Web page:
Newsletter #9

Niche content, internal linking and the power of distribution-first thinking

The weekly newsletter for content marketers seeking exponential growth in their work and personal lives.


💥 The Power Law on Product Hunt

The newsletter just went live on Product Hunt. If you're enjoying the emails so far, a quick upvote would be hugely appreciated. I'm having a blast, and I'd love to help the newsletter reach more incredible content marketers.

🔥 5 Content Marketing Strategies for Niche B2B Industries [ConversionXL]

99% of my writing is published under someone else's name - this blog post falls into the 1%. If you've ever struggled to generate customers with "traditional" content marketing, this is the article for you.

"The “classic” idea of content marketing—cranking out SEO-focused articles, ranking for hundreds of keywords, generating visitors, leads, and paying customers—doesn’t work in all industries."

🔥 Internal Link Building on Steroids  [Kevin Indig]

Kevin takes a deep-dive into the internal linking process he's developed to help big sites proactively boost their search rankings. While many SEO strategies are largely out of our hands, internal linking is something we can - and should - control, and the processes covered here are useful for websites of all sizes.

"Internal linking = one of the strongest levers."

🔥 What to do before and after your biggest client leaves? [Wil Reynolds]

Sometimes, shit happens. Big, important customers up-and-leave, and you find yourself in a sudden existential crisis. As a former agency co-founder with first-hand experience in this area, I really appreciate Wil's honest, pragmatic take on dealing with the loss of a huge client.

"... running an agency isn’t easy, losing your largest client isn’t easy, and I hope that by sharing this, more agencies learn from what we’ve learned and more agencies feel OK sharing the struggle."

🔥 How to Create Your Content Strategy From Scratch [Contently]

Many of the newer content marketers I work with have a fantastic grasp of individual processes - writing, editing, keyword research - but struggle to thread it all together into a unified marketing strategy. If you find yourself in the same boat, check out the straightforward framework offered here.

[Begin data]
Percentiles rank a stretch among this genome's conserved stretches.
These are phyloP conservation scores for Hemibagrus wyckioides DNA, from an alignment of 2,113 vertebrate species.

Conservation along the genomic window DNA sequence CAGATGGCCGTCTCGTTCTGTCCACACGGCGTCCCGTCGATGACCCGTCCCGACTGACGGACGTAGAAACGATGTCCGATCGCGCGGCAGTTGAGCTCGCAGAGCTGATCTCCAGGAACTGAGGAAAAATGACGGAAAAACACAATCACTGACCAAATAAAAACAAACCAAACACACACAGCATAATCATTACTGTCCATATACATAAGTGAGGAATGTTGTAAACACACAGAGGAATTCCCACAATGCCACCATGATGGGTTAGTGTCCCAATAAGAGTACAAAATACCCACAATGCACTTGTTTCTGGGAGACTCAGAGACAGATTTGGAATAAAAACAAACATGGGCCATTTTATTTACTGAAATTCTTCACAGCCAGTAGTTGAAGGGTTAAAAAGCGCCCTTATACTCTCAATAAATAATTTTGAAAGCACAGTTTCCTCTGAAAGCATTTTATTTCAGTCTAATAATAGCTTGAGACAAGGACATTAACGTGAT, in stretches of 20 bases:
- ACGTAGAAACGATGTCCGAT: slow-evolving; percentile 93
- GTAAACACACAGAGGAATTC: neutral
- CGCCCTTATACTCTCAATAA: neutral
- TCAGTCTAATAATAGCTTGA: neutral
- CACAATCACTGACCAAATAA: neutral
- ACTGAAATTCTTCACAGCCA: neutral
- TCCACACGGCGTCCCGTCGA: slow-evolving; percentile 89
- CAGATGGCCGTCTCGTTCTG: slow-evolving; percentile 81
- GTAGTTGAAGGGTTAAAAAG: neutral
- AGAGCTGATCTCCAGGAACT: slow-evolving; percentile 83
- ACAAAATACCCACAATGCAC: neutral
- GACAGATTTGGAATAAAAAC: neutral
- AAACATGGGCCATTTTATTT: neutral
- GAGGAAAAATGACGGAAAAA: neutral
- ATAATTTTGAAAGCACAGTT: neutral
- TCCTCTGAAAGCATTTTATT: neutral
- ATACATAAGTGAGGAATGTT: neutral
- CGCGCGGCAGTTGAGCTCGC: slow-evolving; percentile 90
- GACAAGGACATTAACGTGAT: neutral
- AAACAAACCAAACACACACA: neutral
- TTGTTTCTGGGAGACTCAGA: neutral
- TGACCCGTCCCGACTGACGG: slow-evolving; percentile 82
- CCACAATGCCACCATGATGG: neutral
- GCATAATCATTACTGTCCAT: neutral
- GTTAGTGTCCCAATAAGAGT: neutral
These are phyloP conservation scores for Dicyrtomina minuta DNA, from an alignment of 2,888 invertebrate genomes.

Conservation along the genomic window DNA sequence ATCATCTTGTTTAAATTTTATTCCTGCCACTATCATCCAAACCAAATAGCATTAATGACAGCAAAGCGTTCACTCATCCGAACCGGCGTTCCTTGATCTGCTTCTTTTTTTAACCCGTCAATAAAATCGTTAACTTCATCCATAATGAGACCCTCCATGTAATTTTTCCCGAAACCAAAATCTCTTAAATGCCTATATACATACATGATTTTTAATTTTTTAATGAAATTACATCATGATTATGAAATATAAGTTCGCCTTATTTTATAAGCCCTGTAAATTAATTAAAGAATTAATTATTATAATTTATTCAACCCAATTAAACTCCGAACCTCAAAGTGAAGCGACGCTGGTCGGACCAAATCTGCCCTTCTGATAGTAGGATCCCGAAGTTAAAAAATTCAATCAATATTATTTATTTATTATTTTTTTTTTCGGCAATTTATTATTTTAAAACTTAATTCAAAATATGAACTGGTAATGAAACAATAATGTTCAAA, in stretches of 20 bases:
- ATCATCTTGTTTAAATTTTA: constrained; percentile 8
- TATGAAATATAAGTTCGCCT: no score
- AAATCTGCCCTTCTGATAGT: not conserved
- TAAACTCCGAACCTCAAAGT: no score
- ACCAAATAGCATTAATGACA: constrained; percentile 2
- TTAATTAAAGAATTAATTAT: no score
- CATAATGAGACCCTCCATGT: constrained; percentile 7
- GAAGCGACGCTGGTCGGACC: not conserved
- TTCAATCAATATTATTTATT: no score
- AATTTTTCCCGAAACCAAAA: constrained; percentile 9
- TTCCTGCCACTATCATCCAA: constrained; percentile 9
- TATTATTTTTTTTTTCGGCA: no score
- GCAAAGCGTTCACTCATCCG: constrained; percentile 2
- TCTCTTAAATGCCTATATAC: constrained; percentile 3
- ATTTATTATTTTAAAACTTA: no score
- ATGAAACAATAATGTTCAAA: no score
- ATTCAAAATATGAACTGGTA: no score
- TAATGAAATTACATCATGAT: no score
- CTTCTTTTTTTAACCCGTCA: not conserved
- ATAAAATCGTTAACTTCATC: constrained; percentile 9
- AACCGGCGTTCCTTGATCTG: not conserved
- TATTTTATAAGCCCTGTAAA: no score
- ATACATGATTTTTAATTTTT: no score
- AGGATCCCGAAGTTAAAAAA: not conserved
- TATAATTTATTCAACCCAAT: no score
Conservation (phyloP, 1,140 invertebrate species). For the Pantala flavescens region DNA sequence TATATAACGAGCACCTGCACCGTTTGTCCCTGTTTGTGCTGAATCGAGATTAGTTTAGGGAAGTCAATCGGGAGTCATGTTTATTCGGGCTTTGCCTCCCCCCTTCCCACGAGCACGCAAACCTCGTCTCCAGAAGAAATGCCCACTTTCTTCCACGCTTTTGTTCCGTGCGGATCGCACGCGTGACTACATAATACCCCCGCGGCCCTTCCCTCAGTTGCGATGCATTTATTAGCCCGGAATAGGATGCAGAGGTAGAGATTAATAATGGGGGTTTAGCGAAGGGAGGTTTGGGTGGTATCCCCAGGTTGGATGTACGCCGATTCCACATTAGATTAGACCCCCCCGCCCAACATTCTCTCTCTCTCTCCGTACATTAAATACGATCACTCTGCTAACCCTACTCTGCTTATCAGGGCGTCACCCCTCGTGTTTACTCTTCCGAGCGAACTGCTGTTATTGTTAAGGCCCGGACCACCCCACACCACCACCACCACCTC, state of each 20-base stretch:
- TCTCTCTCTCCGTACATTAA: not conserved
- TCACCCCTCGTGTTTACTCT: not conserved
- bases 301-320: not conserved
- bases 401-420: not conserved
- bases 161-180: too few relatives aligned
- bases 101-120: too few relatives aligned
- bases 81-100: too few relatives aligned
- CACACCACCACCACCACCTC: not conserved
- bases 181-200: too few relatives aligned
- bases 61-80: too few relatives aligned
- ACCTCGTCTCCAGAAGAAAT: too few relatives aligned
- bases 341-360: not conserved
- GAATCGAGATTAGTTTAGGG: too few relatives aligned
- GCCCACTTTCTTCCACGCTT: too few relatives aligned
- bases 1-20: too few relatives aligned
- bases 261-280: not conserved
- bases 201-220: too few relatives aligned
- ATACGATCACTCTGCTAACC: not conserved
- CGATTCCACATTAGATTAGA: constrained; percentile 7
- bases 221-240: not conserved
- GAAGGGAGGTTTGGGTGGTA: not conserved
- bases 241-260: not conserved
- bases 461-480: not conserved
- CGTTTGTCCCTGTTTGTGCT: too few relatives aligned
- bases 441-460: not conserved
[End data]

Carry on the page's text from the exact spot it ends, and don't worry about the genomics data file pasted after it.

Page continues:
"There is no grand solution that every brand can copy to triple their revenue. However, there are a few core tactics that will put you on the right path."


🔨 SessionBox

Ever needed to switch quickly between Gmail/Twitter/Airtable accounts? SessionBox is a lightweight Chrome extension that allows you to start a separate session in a new tab. Best of all, other browser extensions - like password managers and ad blockers - still work as normal.


Great content marketing is just great distribution

Content marketing is just a distribution problem.

Write your magnum opus and publish it to a quiet domain in the backwaters of the internet, and nothing will happen. No-one will find it. No-one will read it.

But write a garbage article and nail the promotion process - saturating the news feeds and inboxes of thousands of relevant people - and, as many companies regularly demonstrate, you can still generate traffic, leads and customers.

Yet this is contrary to the process most marketers follow:

  • Develop an interesting concept

  • Execute to the best of our ability

  • "Distribute" by scheduling a Tweet or posting to GrowthHackers

90% of our energy and attention is directed towards the first two activities. As writers, we focus on our core skill set - writing. We believe, often subconsciously, that the higher the quality of our content, the better it will perform. It will reach the right audience through some vague form of merit-based osmosis.

It's our equivalent of the "great product" fallacy: believing that great SaaS products sell themselves.

We can summarize our process like this:

concept → execution → distribution

Effective content takes the opposite approach. It starts with a single intended distribution channel. It reverse-engineers it, and uncovers the characteristics that cause content to perform well. It builds those hallmarks into the fabric of the idea.

It looks like this:

distribution → concept → execution

Even when we take a distribution-first approach - we create "SEO content" for example - we rarely consider distribution in any kind of nuanced, detailed way. We stick to the big, obvious changes: our SEO content targets a single keyword; our social media content includes quotes from three influencers.

Instead, every article should be intimately and inextricably connected to a single distribution channel. Every fiber of its being should be designed to serve the singular purpose of reaching and engaging people on our chosen platform.

Take SEO content for example. Most marketers stick to a single distribution method:

  • primary keyword targeting

But there are dozens of other ways to tailor SEO content:

  • secondary keyword targeting

  • analyzing and matching search intent

  • discovering "content gaps" in the existing SERPs

  • referencing related articles for natural internal linking

  • leveraging relevant search features (image packs, featured snippets)

Content quality is important, but it is no substitute for effective distribution - and effective distribution starts at the very beginning of the ideation process.


Newsletter #10


Newsletter #8